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Guterres seeks boost in UNRWA funding amid ‘deteriorating situation’

“Member states have been supportive of my proposals,” including “increasing funding for core activities of UNRWA,” the U.N. secretary-general writes in an alarm-sounding budget notice.

Palestinians protest the reduction in food provisions by the U.N. Relief and Works Agency for Palestine Refugees (UNRWA) in Khan Yunis, in the southern Gaza Strip, on Jan. 20, 2021. Photo by Abed Rahim Khatib/Flash90.
Palestinians protest the reduction in food provisions by the U.N. Relief and Works Agency for Palestine Refugees (UNRWA) in Khan Yunis, in the southern Gaza Strip, on Jan. 20, 2021. Photo by Abed Rahim Khatib/Flash90.

Despite the United Nations facing a “deteriorating financial situation,” forcing the global body to “implement aggressive cash conversation measures,” U.N. Secretary-General António Guterres wrote to U.N. secretariat personnel that he proposed increased funding for UNRWA, the Palestinian-only aid entity currently under fire for its links to the Hamas terrorist organization and its Oct. 7 murder spree in Israel.

In a Jan. 25 letter from Guterres viewed by JNS, he wrote of a liquidity crisis facing the world body due to overdue membership payments from member states and “structural weaknesses” in its budget process. According to him, the United Nations started 2023 with $700 million in reserves but burned through it by October.

He listed several steps taken by the organization to mitigate the fiscal hemorrhaging, such as a hiring freeze; limiting travel to only essential circumstances; and delaying all but urgent purchases of goods and services, and construction and maintenance projects.

Despite the deep-seated monetary difficulties facing the organization, Guterres is pushing for added funds for UNRWA (U.N. Relief and Works Agency for Palestine Refugees in the Near East), which has proven to be a budgetary albatross and political hot potato for the United Nations.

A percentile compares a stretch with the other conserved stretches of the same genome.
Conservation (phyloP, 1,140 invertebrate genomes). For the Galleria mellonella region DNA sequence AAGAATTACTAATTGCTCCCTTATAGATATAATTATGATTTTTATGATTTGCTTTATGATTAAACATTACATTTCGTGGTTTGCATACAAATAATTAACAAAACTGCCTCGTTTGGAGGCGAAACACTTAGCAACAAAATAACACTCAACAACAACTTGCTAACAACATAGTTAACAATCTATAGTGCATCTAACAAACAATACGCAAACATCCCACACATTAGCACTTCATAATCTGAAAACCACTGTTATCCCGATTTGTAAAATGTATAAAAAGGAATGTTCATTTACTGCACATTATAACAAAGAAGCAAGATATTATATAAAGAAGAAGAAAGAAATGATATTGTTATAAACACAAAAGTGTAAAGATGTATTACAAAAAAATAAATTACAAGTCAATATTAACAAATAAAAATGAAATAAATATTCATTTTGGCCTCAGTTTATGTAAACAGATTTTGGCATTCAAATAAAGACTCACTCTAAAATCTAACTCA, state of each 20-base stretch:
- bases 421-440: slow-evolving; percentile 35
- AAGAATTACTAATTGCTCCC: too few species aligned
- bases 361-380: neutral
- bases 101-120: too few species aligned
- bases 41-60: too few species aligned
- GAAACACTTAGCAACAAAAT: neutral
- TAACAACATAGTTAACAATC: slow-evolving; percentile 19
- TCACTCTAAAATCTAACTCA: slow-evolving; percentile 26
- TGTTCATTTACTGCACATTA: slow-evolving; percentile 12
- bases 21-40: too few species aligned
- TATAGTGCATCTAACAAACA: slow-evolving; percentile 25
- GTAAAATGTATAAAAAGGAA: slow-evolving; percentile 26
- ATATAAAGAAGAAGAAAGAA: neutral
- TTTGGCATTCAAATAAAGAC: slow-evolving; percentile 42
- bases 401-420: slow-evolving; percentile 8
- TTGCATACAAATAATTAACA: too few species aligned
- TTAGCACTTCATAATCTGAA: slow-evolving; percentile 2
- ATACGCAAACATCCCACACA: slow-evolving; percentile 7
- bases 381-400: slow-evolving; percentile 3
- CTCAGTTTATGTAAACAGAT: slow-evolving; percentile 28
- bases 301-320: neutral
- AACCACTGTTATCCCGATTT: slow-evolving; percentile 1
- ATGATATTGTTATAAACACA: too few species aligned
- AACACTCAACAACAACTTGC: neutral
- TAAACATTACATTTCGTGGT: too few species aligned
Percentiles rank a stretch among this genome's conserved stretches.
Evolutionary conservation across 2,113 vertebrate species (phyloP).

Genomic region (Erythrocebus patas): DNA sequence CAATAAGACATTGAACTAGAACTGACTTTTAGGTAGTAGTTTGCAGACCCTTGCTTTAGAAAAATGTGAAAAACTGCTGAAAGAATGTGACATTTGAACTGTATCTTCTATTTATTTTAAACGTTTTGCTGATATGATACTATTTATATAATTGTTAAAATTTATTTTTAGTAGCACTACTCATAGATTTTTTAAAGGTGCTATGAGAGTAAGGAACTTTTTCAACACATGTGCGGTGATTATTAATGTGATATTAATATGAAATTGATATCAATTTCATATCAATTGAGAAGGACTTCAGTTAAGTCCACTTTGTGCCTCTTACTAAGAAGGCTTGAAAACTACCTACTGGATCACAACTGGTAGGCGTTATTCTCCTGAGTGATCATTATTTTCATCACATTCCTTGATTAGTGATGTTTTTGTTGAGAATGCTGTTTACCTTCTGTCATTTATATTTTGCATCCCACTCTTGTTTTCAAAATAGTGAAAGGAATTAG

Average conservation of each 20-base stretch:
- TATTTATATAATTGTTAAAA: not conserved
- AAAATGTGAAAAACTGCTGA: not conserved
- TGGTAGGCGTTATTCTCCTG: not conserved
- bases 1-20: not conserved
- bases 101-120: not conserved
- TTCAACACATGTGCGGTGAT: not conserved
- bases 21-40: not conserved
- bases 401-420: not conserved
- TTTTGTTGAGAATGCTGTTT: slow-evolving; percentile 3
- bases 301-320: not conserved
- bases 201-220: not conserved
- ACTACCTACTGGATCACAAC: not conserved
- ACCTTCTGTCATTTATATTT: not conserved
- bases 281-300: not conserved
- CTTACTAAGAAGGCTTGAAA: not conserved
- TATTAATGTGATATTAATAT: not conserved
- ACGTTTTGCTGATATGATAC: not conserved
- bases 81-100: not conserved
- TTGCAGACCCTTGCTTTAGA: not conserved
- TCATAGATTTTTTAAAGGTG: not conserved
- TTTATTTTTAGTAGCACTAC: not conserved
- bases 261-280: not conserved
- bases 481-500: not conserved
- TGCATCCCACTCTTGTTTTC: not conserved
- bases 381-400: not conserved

“Member states have been very supportive of my proposals” regarding the 2024 budget,” the secretary-general wrote. That includes “positive decisions” on initiatives such as new offices for anti-racism and data protection, as well as more resources for development and human-rights activities.

It also includes “increasing funding for core activities of UNRWA,” Guterres writes.

One day after sending out his letter to personnel, UNRWA launched an investigation, based on information submitted by Israel, that 12 UNRWA staffers had participated in Hamas’ Oct. 7 terror attacks utilizing the agency’s vehicles and facilities.

Since then, a dozen countries have suspended aid to UNRWA, which has a $1.6 billion fully-funded budget this year. The agency has faced continuing shortfalls for a number of years due to a combination of donor cuts and its ballooning costs. UNRWA, by design, grows its financial commitment each year due to its labeling as refugees of all descendants of Palestinian Arabs who fled or were forced out of Israel during its 1948 War of Independence.

UNRWA employees and students of its educational system have been found in multiple instances to publish support of terror against Israel and Jews or participate in acts of terror.

The Palestinians are the only group of people for which the refugee tag is granted in perpetuity to original refugees and all their descendants, thereby perpetuating the Israeli-Palestinian conflict and straining the U.N.’s fiscal resources.

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